This is not quite a perfect book. I had a suspicion who the real killer was long before the characters did, and the ending seemed a little pulled from a hat and overly convenient. Of the only two female characters in the book with more than a bit role, one is a temporarily reformed prostitute and the other has physical limitations (which I won't detail so as not to spoil the surprise); of course, this is probably reflective of the world of the 14th century. But all in all I loved the world that Unsworth created, the way the world of the theater reflects the outside world, the way disguise and theater create a different kind of power from the power of the church and the lords, and the different masks worn by the players on the "stage" and the "players" in the world. This won't be the last Unsworth I read.
8 vote rebeccanyc | Aug 27, 2013 |
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It was a death that began it all and another death that led us on.
The player is always trapped in his own play but he must never allow the spectators to suspect this, they must always think that he is free. Thus the great art of the player is not in showing but concealing.
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Amazon.com Product Description (ISBN 0393315606, Paperback)

The national bestseller: A medieval murder mystery full of the wonders of the time—and lessons for our own time—by a master storyteller.

The time is the fourteenth century. The place is a small town in rural England, and the setting a snow-laden winter. A small troupe of actors accompanied by Nicholas Barber, a young renegade priest, prepare to play the drama of their lives. Breaking the longstanding tradition of only performing religious plays, the groups leader, Martin, wants them to enact the murder that is foremost in the townspeoples minds. A young boy has been found dead, and a mute-and-deaf girl has been arrested and stands to be hanged for the murder. As members of the troupe delve deeper into the circumstances of the murder, they find themselves entering a political and class feud that may undo them. Intriguing and suspenseful, Morality Play is an exquisite work that captivates by its power, while opening up the distant past as new to the reader.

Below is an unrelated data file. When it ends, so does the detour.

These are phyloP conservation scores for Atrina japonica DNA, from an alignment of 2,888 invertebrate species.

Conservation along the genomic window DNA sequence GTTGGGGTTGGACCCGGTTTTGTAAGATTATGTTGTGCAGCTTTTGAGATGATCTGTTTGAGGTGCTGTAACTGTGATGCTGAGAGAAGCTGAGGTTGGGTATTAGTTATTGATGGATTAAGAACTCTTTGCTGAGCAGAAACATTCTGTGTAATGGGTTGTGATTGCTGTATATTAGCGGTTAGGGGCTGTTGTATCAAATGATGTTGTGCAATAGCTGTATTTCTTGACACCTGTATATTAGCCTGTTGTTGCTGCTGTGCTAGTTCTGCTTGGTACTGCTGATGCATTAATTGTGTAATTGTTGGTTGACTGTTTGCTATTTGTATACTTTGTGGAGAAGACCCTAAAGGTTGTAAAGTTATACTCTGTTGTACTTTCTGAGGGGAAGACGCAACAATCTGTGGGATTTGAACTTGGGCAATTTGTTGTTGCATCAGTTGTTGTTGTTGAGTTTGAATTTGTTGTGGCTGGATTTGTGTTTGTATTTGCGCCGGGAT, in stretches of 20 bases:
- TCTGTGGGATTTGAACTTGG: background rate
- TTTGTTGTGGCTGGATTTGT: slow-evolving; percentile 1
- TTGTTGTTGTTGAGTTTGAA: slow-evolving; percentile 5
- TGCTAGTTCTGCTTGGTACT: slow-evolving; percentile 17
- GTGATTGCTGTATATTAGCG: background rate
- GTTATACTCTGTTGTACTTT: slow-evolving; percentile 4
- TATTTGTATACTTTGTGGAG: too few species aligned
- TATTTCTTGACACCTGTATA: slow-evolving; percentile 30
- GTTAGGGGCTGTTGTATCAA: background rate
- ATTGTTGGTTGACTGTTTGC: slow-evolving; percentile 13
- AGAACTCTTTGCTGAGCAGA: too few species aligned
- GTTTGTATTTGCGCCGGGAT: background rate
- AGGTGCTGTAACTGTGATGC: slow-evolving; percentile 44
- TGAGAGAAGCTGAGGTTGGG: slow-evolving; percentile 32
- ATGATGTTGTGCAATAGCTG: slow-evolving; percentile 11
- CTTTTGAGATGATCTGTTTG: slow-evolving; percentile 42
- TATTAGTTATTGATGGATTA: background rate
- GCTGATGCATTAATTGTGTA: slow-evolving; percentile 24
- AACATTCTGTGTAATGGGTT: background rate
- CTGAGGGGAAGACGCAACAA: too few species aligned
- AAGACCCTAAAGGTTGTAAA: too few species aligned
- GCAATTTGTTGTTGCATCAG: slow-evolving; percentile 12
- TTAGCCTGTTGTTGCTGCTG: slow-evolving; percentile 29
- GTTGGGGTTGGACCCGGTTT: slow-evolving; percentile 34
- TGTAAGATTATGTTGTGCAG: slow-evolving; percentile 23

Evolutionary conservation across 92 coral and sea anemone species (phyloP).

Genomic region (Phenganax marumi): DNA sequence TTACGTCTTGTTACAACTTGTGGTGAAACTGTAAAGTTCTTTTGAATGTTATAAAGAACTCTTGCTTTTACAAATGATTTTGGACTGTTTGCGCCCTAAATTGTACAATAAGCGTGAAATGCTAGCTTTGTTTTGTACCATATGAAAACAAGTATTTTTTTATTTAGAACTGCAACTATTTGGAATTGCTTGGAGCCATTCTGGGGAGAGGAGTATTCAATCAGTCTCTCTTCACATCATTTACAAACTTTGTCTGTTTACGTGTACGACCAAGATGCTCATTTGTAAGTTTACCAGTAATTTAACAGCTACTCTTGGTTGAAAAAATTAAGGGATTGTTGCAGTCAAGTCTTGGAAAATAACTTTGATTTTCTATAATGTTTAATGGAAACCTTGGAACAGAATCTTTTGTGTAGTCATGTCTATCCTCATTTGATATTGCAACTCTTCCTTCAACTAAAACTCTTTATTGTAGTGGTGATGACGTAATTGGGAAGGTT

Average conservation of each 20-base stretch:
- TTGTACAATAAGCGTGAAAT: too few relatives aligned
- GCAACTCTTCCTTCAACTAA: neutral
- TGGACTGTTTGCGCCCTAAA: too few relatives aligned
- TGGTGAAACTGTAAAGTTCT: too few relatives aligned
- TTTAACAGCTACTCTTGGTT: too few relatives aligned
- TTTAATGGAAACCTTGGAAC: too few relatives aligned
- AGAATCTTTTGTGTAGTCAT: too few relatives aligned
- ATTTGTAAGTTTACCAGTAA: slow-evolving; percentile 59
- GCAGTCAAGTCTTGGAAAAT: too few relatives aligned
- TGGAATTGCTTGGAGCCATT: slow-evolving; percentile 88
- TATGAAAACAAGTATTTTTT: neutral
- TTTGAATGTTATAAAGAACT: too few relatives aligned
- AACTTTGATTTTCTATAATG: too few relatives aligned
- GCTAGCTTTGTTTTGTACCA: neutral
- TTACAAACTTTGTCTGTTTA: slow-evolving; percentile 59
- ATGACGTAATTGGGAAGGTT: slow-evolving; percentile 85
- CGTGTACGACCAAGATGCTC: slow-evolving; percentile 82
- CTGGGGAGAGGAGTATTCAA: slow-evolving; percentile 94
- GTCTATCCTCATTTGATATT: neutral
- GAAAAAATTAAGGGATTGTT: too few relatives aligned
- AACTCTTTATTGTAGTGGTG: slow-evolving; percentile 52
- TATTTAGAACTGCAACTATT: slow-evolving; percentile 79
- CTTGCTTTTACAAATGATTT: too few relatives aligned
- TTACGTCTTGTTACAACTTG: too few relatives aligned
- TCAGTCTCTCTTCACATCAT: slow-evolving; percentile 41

(retrieved from Amazon Thu, 12 Mar 2015 18:12:48 -0400)

(see all 5 descriptions)

A novel about a group of travelling players touring England in 1390 in the years following the Black Death. Tired of presenting the usual mystery plays they decide to re-enact a murder that has recently taken place in the town they are visiting. This has unforeseen consequences as they are forced to confront the real story of death.… (more)

(summary from another edition)

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W.W. Norton

An edition of this book was published by W.W. Norton.